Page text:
Carolyn King Arnold, a city councilwoman from Dallas District 4 named The Dallas Express Crime Boss of the Month in January, said that firing Broadnax “is not in the best interest of this city” and feels Dallas needs consistency if it is going to fix the issues in its systems.

Arnold was joined by councilmembers Jaime Resendez, Omar Narvaez, and Paul Ridley in the belief that Broadnax should keep his job because he is “making progress” in addressing the city’s problems.

Similarly, Randal Bryant of Dallas Downtown Democrats told The Dallas Express now is not the time to change leadership.

“I think the Mayor and City Council should always hold its leadership accountable and no one is above the scrutiny of periodical performance reviews,” said Randall. “However, with heavy consideration given to the current budget season and other major projects in the pipeline throughout the entire city, now is not the appropriate time to consider a change in the city manager.”

Councilmembers Paula Blackmon, Cara Mendelsohn, and Gay Donnell Willis also call for Broadnax’s review.

“Several of my duly elected colleagues on the Dallas City Council have made it clear in recent days that they also believe it is time for a change,” Mayor Johnson said. “We are ready to move forward and discuss how best to build for the future of our great city and its amazing people, and that is why I have placed the item on the City Council’s agenda for next week.”

The 15-member council has options after coming out of the executive session: it could choose to reconvene to open session, adjourn, or outright fire Dallas City Manager Broadnax.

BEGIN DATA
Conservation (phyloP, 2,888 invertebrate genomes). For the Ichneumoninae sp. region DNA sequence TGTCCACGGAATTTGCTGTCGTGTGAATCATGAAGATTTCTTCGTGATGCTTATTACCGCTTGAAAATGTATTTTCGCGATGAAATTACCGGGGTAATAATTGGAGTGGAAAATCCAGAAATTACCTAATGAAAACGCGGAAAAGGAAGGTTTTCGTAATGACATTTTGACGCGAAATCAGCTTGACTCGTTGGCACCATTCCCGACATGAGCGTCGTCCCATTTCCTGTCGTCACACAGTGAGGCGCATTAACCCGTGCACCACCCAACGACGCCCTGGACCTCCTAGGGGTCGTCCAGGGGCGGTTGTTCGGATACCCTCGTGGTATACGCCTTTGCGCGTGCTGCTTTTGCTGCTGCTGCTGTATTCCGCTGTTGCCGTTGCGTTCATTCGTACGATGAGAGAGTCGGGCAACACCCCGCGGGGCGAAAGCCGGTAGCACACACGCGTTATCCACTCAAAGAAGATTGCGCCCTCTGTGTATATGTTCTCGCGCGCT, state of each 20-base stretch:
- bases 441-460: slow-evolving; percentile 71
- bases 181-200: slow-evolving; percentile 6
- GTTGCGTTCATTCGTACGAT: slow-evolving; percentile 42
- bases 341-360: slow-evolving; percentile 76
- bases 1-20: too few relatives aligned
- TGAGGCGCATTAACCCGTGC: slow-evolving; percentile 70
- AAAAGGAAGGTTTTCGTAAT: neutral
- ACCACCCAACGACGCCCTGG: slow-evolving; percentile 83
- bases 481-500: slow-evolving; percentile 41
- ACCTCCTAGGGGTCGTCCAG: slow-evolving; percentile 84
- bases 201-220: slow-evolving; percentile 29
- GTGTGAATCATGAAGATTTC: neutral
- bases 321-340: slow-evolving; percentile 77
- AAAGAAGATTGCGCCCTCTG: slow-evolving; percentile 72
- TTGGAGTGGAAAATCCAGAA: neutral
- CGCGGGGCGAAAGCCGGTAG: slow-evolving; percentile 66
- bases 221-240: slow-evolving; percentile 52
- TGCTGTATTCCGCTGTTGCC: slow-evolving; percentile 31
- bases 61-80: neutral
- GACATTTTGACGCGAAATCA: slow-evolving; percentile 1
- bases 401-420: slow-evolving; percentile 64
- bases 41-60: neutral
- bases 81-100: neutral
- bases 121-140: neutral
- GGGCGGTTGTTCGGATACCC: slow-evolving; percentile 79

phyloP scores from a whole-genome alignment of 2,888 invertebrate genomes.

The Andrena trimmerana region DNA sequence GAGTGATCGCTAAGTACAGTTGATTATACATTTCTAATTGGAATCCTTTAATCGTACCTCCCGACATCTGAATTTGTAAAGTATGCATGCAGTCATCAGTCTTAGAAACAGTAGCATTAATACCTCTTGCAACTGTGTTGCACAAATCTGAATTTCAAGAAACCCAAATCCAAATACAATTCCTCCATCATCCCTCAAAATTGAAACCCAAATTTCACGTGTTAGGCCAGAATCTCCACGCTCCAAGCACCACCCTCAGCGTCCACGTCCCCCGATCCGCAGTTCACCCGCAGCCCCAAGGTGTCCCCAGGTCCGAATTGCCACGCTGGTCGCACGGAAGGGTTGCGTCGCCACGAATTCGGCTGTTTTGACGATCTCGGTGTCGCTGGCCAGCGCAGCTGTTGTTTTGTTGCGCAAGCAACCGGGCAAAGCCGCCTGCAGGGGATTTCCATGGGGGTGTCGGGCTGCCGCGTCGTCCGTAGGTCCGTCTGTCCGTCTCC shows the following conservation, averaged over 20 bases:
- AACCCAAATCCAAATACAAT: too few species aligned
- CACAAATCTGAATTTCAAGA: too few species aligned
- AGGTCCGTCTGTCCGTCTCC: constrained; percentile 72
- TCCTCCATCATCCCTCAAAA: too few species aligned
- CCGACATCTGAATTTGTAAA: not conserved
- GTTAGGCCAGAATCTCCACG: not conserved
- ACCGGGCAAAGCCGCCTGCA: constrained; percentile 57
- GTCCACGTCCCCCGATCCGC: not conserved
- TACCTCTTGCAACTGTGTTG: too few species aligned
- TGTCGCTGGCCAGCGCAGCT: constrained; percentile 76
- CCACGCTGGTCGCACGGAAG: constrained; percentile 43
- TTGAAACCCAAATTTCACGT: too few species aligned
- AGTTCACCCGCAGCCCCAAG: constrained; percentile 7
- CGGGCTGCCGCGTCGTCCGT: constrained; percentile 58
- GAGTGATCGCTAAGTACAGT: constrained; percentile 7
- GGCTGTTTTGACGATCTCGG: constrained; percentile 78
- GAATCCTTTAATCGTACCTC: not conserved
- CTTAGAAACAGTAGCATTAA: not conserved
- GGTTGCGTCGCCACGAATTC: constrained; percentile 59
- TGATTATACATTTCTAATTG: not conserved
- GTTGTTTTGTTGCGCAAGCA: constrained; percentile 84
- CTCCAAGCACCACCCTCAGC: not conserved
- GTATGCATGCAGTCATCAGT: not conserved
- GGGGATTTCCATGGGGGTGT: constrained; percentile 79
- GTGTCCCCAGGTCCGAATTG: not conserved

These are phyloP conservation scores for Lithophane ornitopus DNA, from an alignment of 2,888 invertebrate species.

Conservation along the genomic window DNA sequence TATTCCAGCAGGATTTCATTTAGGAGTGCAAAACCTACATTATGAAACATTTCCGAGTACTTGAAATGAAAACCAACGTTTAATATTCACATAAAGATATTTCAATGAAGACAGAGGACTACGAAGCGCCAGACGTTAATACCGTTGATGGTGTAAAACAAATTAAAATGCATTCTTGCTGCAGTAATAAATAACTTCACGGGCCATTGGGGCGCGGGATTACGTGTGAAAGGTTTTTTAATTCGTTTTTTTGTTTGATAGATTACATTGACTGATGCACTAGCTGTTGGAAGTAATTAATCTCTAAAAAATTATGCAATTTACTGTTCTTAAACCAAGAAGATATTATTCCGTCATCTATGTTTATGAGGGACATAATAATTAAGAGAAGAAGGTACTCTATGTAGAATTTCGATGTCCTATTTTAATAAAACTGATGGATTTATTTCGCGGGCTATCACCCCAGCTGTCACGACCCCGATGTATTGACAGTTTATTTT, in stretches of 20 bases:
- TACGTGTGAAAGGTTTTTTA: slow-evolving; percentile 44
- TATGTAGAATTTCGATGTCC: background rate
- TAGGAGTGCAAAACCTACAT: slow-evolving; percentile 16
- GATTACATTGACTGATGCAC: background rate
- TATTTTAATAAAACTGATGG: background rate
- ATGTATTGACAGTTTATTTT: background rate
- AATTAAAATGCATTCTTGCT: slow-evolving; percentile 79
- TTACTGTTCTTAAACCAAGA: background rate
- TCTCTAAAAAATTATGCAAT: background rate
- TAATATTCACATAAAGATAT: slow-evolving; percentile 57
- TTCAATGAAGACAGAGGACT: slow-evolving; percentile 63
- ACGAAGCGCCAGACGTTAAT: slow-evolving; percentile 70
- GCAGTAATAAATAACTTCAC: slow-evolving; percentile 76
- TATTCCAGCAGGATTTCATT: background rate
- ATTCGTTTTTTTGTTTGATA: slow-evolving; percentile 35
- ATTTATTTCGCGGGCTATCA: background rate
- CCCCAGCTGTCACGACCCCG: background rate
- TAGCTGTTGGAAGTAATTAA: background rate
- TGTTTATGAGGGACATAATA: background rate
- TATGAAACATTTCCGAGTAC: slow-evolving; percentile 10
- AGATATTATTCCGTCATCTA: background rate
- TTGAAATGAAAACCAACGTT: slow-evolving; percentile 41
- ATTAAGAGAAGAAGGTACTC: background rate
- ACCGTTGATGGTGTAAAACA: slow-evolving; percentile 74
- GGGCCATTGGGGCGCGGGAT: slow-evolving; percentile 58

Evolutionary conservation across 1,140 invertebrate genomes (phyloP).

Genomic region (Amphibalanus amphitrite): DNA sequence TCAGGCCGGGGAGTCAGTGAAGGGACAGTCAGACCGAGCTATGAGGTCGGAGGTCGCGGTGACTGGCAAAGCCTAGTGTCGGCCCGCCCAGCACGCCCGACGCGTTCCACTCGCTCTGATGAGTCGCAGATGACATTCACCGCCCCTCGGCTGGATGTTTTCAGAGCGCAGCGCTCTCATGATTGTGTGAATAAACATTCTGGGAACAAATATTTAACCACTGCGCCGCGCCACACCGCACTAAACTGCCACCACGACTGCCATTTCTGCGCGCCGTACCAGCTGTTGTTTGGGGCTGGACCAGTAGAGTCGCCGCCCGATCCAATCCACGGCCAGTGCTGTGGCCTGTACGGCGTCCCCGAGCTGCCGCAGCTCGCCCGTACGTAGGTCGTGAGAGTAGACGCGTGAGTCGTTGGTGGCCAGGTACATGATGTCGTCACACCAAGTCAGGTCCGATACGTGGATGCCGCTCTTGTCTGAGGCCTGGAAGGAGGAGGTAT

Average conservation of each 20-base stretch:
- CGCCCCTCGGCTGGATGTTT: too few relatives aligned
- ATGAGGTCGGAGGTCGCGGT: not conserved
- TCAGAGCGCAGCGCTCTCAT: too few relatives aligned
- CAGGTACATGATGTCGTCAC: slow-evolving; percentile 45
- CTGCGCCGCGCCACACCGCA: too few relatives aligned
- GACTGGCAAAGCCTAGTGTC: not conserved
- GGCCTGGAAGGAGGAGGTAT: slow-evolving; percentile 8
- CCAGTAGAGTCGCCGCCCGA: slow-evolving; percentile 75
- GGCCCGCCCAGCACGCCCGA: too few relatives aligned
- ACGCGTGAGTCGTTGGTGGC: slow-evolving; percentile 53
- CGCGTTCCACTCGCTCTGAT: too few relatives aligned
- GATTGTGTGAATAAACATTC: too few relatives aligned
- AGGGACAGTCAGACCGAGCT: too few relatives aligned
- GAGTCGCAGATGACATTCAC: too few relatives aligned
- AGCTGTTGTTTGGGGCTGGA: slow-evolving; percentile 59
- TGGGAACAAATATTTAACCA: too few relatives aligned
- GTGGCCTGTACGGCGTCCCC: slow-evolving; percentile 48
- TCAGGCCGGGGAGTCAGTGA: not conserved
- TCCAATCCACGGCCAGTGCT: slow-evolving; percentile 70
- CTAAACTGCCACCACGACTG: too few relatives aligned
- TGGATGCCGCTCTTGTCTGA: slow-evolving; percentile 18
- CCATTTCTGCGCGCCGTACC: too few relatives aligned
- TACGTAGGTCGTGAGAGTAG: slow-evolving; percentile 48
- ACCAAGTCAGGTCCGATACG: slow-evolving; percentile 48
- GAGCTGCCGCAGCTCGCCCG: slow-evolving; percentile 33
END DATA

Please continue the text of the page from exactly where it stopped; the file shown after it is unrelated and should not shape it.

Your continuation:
*Disclosure: The Dallas Express Publisher Monty Bennett is the CEO of Ashford, Inc. which is a contributor to and member of MCBA.

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Darryl Baker
Darryl Baker
3 months ago

There has been no transparency, no community engagement, and no timely notice given to residents on crucial issues that have resulted in negative outcomes for Southern Sector neighborhoods.

Broadnax allowed Shingle Mountain to exist and GROW for over TWO YEARS, preferring to give due process to the owner of this ILLEGAL operation rather than protect adjacent residents. What’s worse is nobody lost their job over Shingle Mountain!

Low-income rental subsidized tax credits have been lavished on developers despite a housing policy that states INCREASING HOME OWNERSHIP is the TOP PRIORITY and need for Southern Sector neighborhoods and residents. The way City Hall has approached the issue of affordable housing has continued to concentrate poverty and segregation south of I-30 and make developers rich, all in violation of the Fair Housing Act.

Without ANY community participation, Broadnax crammed a Homeless Services Center down the throats of Oak Cliff residents, park patrons, library patrons, and elementary school children here in District 3! This was not done in the north Dallas Council districts.

All of this was done in spite of recommendations the EQUITY STUDY that calls for an END to Plantation Style of management!

As residents in the Southern Sector, we have had enough and it is past time for a change in leadership.